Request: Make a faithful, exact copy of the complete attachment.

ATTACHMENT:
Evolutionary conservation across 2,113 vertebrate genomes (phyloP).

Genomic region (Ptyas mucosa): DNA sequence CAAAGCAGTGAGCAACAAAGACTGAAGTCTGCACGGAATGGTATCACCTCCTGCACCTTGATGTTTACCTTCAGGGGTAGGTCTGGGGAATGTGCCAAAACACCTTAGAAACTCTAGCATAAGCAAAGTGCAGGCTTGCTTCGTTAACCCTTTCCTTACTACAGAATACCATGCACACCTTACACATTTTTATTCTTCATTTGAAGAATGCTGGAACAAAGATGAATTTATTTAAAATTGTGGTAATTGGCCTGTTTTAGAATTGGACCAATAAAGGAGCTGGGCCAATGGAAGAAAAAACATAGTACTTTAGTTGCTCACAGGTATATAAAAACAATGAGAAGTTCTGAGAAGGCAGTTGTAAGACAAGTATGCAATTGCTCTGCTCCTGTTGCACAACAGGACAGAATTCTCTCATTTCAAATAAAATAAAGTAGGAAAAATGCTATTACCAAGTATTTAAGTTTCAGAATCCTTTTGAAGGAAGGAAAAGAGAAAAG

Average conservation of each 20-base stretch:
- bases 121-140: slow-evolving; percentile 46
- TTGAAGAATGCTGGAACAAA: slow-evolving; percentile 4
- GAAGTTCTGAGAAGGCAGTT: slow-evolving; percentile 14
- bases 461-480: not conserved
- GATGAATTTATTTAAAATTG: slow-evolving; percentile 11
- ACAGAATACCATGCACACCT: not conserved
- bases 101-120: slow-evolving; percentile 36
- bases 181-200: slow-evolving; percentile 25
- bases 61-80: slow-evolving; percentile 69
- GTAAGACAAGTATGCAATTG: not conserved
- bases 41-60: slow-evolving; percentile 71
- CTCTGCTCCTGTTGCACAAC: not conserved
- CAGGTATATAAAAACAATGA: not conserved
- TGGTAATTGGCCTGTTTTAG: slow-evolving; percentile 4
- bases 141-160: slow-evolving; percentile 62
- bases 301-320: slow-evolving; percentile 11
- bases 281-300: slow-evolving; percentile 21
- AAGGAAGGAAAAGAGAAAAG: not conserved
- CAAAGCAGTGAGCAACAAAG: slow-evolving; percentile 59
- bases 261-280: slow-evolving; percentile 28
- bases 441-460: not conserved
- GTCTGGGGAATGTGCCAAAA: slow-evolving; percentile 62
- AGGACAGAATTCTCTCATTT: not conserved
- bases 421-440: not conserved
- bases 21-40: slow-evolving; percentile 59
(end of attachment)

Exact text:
Evolutionary conservation across 2,113 vertebrate genomes (phyloP).

Genomic region (Ptyas mucosa): DNA sequence CAAAGCAGTGAGCAACAAAGACTGAAGTCTGCACGGAATGGTATCACCTCCTGCACCTTGATGTTTACCTTCAGGGGTAGGTCTGGGGAATGTGCCAAAACACCTTAGAAACTCTAGCATAAGCAAAGTGCAGGCTTGCTTCGTTAACCCTTTCCTTACTACAGAATACCATGCACACCTTACACATTTTTATTCTTCATTTGAAGAATGCTGGAACAAAGATGAATTTATTTAAAATTGTGGTAATTGGCCTGTTTTAGAATTGGACCAATAAAGGAGCTGGGCCAATGGAAGAAAAAACATAGTACTTTAGTTGCTCACAGGTATATAAAAACAATGAGAAGTTCTGAGAAGGCAGTTGTAAGACAAGTATGCAATTGCTCTGCTCCTGTTGCACAACAGGACAGAATTCTCTCATTTCAAATAAAATAAAGTAGGAAAAATGCTATTACCAAGTATTTAAGTTTCAGAATCCTTTTGAAGGAAGGAAAAGAGAAAAG

Average conservation of each 20-base stretch:
- bases 121-140: slow-evolving; percentile 46
- TTGAAGAATGCTGGAACAAA: slow-evolving; percentile 4
- GAAGTTCTGAGAAGGCAGTT: slow-evolving; percentile 14
- bases 461-480: not conserved
- GATGAATTTATTTAAAATTG: slow-evolving; percentile 11
- ACAGAATACCATGCACACCT: not conserved
- bases 101-120: slow-evolving; percentile 36
- bases 181-200: slow-evolving; percentile 25
- bases 61-80: slow-evolving; percentile 69
- GTAAGACAAGTATGCAATTG: not conserved
- bases 41-60: slow-evolving; percentile 71
- CTCTGCTCCTGTTGCACAAC: not conserved
- CAGGTATATAAAAACAATGA: not conserved
- TGGTAATTGGCCTGTTTTAG: slow-evolving; percentile 4
- bases 141-160: slow-evolving; percentile 62
- bases 301-320: slow-evolving; percentile 11
- bases 281-300: slow-evolving; percentile 21
- AAGGAAGGAAAAGAGAAAAG: not conserved
- CAAAGCAGTGAGCAACAAAG: slow-evolving; percentile 59
- bases 261-280: slow-evolving; percentile 28
- bases 441-460: not conserved
- GTCTGGGGAATGTGCCAAAA: slow-evolving; percentile 62
- AGGACAGAATTCTCTCATTT: not conserved
- bases 421-440: not conserved
- bases 21-40: slow-evolving; percentile 59